Why don’t doctors vote or do they?

There are over a million licensed physicians in the United States and the District of Columbia (Ref 1). Voting can be one of the most powerful social determinants of health. Our ability to lead healthy lives is affected by not only healthcare but health and public health policies. Nonetheless, it appears that physicians vote less than general population.

In 2007, Grande and colleagues reported that a subgroup of physicians that are eligible to vote, voted about 9% less than lawyers and general population (Ref 2). In that study, authors performed a cross-sectional survey of 350,870 participants from 1996 – 2002, including 1274 physicians and 1886 lawyers.

A more recent analysis of physicians voting from 2006 – 2018 showed that voter participation among eligible physicians in California, New York and Texas was 14% lower, then that of general population (Ref 3).

Comparatively, another study: “Analysis of Reported Voting Behaviors of US Physicians, 2000-2020” published in January 2022, points out that the physicians’ voter engagement may have improved in recent years (Ref 4). However, their analysis also showed that pooled physician voter turnout was lower than general population. Interestingly, in 2018 midterm elections, individual election results showed that physicians had similar voter turnout as the general population but higher turnout than general population in 2020 Presidential Election.

Elected official respond to the preferences of voters, not non-voters. (Ref 5)

Even if there is a trend in recent years of increased physicians’ civic participation and voting habits, there are still some commonly cited obstacles to participating more.

The reasons are many and possibly depend where in the career physicians are.

Medical students and trainees are busy with work. Indeed, recent articles “Barriers to Voting in 2020 Among Resident Physicians” reported that time was the most commonly cited barrier to for them to vote (61%).  Twenty-three percent reported psychological barriers (perception that one’s vote does not count), 14% logistical hurdles (when or where to vote), and 4% voter registration. Forty-six individuals (26%) cited multiple barriers to voting (Ref 6).

Faculty and practicing physicians have similar issue with long hours and available time.

Additional logistical barriers might include not knowing where to register or where to vote. Indeed, during their education, training and career, physicians might be changing location often. As a result, it might be logistically hard for them to know where to vote or where to register to vote.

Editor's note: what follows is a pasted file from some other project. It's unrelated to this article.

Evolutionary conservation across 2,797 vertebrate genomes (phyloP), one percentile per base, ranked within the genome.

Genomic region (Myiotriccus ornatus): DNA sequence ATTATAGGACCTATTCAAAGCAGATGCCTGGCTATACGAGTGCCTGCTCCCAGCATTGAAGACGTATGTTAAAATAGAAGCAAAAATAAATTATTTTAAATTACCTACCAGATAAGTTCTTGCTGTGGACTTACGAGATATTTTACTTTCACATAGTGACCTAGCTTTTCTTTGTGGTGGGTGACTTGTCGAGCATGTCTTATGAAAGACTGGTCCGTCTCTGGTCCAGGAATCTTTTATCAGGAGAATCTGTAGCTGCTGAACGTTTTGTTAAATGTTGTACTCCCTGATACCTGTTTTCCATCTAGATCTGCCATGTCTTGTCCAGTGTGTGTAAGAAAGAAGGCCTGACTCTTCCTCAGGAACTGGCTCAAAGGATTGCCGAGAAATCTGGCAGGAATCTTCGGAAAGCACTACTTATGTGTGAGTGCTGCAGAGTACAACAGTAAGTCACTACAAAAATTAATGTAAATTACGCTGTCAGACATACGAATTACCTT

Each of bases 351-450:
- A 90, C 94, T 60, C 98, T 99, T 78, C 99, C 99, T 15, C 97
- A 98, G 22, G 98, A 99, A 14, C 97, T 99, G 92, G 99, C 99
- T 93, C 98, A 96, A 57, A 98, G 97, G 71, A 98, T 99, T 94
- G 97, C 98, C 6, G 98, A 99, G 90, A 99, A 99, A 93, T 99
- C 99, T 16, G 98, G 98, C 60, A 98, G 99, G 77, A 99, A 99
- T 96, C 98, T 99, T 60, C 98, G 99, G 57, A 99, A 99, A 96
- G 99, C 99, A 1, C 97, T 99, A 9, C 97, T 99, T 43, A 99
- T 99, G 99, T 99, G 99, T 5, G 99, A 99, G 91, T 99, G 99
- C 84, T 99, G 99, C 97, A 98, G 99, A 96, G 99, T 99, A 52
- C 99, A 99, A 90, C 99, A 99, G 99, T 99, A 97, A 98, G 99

Additional psychological barriers include not wanting to appear “political” and viewing civic engagement as something not “compatible” with unbiased practice of medicine.

What can we do support potential increase in trend of physician’s civic participation?

Addressing logistical barriers:

    • Register to Vote.
    • Find Locations where you can vote.
    • Study candidates and what they support.
    • Discuss with friends and colleagues or do your own research if things are not clear in regard to logistics, candidates, or policies.
    • Preparing to vote takes planning. Preparing to vote takes time.
  2. VOTING:
    • Vote early.
    • If unable to vote in person, vote by mail-in ballot (absentee ballot).
    • Plan for the best time of the day for you to vote. In general, voting early in the day before work or late in the day after work might be easier to put on the schedule. However, double check opening and closing hours, to assure polls are open. If going to the polls before or after work, allow yourself enough time, in case polls are crowded.
    • Vote on the day off.
    • For training programs: attendings could help trainees by offering to hold their pagers/phones while they vote, if logistically, polling sites are close and if long absence would not interfere with duty hours limitations and sometimes complex scheduling.

Addressing psychological barriers:

  1. Talk about voting with colleagues at work. That can sometimes encourage them to think about voting and go out there and vote.
  2. Support each other by offering to help and letting each other go and vote.
  3. Normalize voting and civic engagement independent of personal beliefs and politics.
  4. Keep it non-partisan.
  5. Be tolerant to others’ beliefs.
  6. Start early: create civic engagement habit by educating our children, students, and patients early in their lives, so that civic engagement is a durable habit.  

This article was also published by Physician’s Weekly: “Why Don’t Doctors Vote… or Do They?”


  1. FSMB Census of Licensed Physicians in the United States, 2020 https://www.fsmb.org/siteassets/advocacy/publications/2020-physician-census.pdf
  2. Grande, D., Asch, D.A. & Armstrong, K. Do Doctors Vote? J GEN INTERN MED 22, 585–589 (2007). https://doi.org/10.1007/s11606-007-0105-8
  3. Lalani HS, Johnson DH, Halm EA, Maddineni B, Hong AS. Trends in Physician Voting Practices in California, New York, and Texas, 2006-2018. JAMA Intern Med. 2021;181(3):383–385. doi:10.1001/jamainternmed.2020.6887
  4. Ahmed A, Chouairi F, Li X. Analysis of Reported Voting Behaviors of US Physicians, 2000-2020. JAMA Netw Open. 2022;5(1):e2142527. doi:10.1001/jamanetworkopen.2021.42527
  5. Iyengar, S., & Jackman, S. (2004). Technology and Politics: Incentives for Youth Participation. Working Paper 24. Center for Information and Research on Civic Learning and Engagement.
  6. Lalani, H.S., Hong, A.S. & Siddiqui, R. Barriers to Voting in 2020 Among Resident Physicians. J GEN INTERN MED 36, 254–255 (2021). https://doi.org/10.1007/s11606-020-06308-w

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